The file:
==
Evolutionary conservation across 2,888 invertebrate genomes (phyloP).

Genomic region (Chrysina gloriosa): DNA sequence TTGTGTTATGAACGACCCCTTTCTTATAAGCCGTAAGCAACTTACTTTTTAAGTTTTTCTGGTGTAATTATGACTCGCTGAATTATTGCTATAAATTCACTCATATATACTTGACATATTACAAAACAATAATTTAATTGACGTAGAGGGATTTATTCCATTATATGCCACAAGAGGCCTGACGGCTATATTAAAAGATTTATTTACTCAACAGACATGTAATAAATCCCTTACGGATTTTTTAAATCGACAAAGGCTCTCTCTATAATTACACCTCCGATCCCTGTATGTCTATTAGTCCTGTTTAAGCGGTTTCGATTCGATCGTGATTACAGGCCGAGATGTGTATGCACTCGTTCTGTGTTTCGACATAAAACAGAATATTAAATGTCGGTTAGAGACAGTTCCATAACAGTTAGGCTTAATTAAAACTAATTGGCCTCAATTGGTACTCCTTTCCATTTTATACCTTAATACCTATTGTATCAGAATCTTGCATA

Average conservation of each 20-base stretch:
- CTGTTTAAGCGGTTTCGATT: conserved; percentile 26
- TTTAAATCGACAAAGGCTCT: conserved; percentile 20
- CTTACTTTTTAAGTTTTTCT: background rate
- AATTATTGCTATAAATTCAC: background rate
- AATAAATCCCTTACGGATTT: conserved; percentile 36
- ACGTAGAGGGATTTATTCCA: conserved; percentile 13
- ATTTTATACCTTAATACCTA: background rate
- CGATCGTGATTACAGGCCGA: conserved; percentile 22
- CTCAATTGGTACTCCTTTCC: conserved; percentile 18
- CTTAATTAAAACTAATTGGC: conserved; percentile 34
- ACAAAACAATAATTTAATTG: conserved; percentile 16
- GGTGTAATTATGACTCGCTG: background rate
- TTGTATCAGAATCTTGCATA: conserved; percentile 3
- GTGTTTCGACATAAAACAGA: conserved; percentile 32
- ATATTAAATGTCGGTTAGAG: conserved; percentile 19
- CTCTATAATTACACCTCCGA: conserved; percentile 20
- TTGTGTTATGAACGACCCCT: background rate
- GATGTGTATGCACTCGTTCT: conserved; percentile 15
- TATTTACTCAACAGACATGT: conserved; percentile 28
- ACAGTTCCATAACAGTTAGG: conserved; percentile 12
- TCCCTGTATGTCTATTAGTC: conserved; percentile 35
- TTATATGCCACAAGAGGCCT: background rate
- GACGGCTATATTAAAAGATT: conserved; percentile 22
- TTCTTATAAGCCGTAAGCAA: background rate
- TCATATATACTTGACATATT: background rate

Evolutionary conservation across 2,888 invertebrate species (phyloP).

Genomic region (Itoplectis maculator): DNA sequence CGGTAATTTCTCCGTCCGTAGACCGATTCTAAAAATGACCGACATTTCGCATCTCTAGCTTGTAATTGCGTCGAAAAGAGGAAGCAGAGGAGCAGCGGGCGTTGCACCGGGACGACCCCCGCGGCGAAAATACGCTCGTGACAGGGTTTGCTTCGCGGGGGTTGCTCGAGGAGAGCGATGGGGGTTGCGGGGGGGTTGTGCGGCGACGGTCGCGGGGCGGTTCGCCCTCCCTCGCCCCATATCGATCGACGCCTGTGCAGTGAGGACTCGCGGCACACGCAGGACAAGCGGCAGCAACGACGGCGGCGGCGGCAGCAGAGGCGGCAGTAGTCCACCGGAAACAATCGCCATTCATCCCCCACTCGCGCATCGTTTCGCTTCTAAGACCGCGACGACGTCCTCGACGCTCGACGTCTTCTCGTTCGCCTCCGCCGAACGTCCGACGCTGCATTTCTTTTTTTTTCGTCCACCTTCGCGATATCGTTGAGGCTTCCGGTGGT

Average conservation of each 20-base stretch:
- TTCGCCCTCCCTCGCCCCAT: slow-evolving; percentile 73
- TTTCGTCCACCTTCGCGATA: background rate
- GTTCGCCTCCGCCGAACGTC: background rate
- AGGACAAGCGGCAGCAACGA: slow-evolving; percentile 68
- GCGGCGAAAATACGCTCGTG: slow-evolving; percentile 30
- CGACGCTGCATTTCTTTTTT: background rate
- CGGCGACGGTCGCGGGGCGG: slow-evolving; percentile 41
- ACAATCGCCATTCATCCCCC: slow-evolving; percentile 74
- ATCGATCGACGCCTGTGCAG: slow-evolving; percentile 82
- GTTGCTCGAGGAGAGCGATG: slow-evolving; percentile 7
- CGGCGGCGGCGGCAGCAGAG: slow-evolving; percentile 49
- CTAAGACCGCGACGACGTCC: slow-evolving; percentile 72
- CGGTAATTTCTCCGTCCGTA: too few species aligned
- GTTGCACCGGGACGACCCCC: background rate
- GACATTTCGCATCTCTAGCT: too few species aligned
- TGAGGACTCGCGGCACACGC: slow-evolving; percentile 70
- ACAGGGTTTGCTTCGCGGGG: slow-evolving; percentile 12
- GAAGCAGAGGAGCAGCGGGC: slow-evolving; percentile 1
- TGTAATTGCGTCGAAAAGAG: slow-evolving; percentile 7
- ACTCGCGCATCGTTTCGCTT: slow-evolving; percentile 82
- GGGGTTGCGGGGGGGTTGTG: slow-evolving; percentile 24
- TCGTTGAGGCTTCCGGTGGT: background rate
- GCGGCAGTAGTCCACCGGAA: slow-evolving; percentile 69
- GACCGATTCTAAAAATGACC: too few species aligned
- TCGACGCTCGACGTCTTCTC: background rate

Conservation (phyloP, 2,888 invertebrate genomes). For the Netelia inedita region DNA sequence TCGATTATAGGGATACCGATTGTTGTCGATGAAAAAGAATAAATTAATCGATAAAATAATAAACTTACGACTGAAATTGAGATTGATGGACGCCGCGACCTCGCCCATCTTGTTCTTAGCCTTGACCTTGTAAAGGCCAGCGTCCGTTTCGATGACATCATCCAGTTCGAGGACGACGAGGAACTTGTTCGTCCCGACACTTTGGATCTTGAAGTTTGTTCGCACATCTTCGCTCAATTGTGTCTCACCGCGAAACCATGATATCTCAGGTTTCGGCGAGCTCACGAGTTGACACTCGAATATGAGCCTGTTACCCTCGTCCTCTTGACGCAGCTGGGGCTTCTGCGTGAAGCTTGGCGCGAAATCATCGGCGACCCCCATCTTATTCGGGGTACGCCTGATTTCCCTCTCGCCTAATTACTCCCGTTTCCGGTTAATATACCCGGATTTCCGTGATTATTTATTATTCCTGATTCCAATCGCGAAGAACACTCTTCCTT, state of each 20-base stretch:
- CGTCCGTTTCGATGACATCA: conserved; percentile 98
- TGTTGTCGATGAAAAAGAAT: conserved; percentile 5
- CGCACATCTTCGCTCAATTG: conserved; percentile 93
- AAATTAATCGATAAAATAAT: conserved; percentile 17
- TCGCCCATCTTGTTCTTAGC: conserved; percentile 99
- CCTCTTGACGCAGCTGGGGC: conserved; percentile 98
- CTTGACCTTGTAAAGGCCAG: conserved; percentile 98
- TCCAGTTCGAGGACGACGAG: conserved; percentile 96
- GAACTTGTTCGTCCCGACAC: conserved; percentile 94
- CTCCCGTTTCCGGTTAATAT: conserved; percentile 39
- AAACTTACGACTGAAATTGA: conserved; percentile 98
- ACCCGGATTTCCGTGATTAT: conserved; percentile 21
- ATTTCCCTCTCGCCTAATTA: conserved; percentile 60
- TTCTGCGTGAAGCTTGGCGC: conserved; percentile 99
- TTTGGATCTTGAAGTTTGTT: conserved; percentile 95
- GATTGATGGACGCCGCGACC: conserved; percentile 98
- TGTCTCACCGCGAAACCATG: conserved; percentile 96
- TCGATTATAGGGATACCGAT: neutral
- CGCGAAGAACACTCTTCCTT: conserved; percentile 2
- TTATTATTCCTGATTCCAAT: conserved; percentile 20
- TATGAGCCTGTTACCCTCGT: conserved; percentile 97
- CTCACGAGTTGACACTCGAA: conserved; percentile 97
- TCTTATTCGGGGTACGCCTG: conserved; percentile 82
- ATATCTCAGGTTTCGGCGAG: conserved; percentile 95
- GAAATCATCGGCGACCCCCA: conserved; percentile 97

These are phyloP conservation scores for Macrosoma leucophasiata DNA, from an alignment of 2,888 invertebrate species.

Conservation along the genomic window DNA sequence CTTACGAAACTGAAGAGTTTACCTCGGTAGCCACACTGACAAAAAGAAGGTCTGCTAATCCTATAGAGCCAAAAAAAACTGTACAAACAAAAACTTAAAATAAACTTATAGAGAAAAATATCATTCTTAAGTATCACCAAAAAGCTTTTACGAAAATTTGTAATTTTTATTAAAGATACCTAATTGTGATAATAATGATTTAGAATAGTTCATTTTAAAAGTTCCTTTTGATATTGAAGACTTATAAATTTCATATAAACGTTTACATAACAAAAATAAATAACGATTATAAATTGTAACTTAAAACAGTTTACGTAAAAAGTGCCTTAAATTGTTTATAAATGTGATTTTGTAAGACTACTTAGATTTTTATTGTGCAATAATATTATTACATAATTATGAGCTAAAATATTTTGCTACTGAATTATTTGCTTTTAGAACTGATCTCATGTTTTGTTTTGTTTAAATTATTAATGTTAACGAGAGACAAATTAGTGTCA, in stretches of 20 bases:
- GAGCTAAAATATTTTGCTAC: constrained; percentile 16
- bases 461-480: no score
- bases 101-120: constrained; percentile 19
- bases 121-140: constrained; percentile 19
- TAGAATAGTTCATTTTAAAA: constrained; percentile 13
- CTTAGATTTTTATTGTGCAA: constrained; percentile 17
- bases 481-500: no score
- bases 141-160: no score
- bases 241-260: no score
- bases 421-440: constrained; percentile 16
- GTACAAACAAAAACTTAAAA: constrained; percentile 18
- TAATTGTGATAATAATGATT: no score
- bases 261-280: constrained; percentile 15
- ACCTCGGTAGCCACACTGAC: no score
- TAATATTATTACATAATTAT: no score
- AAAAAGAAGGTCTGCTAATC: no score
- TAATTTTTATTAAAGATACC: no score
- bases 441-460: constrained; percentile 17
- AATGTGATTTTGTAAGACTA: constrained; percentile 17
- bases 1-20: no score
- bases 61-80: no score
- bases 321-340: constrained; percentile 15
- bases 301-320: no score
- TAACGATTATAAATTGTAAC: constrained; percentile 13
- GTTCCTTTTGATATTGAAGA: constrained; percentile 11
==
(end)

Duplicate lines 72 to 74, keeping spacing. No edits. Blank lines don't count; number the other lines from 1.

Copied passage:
- TTTGGATCTTGAAGTTTGTT: conserved; percentile 95
- GATTGATGGACGCCGCGACC: conserved; percentile 98
- TGTCTCACCGCGAAACCATG: conserved; percentile 96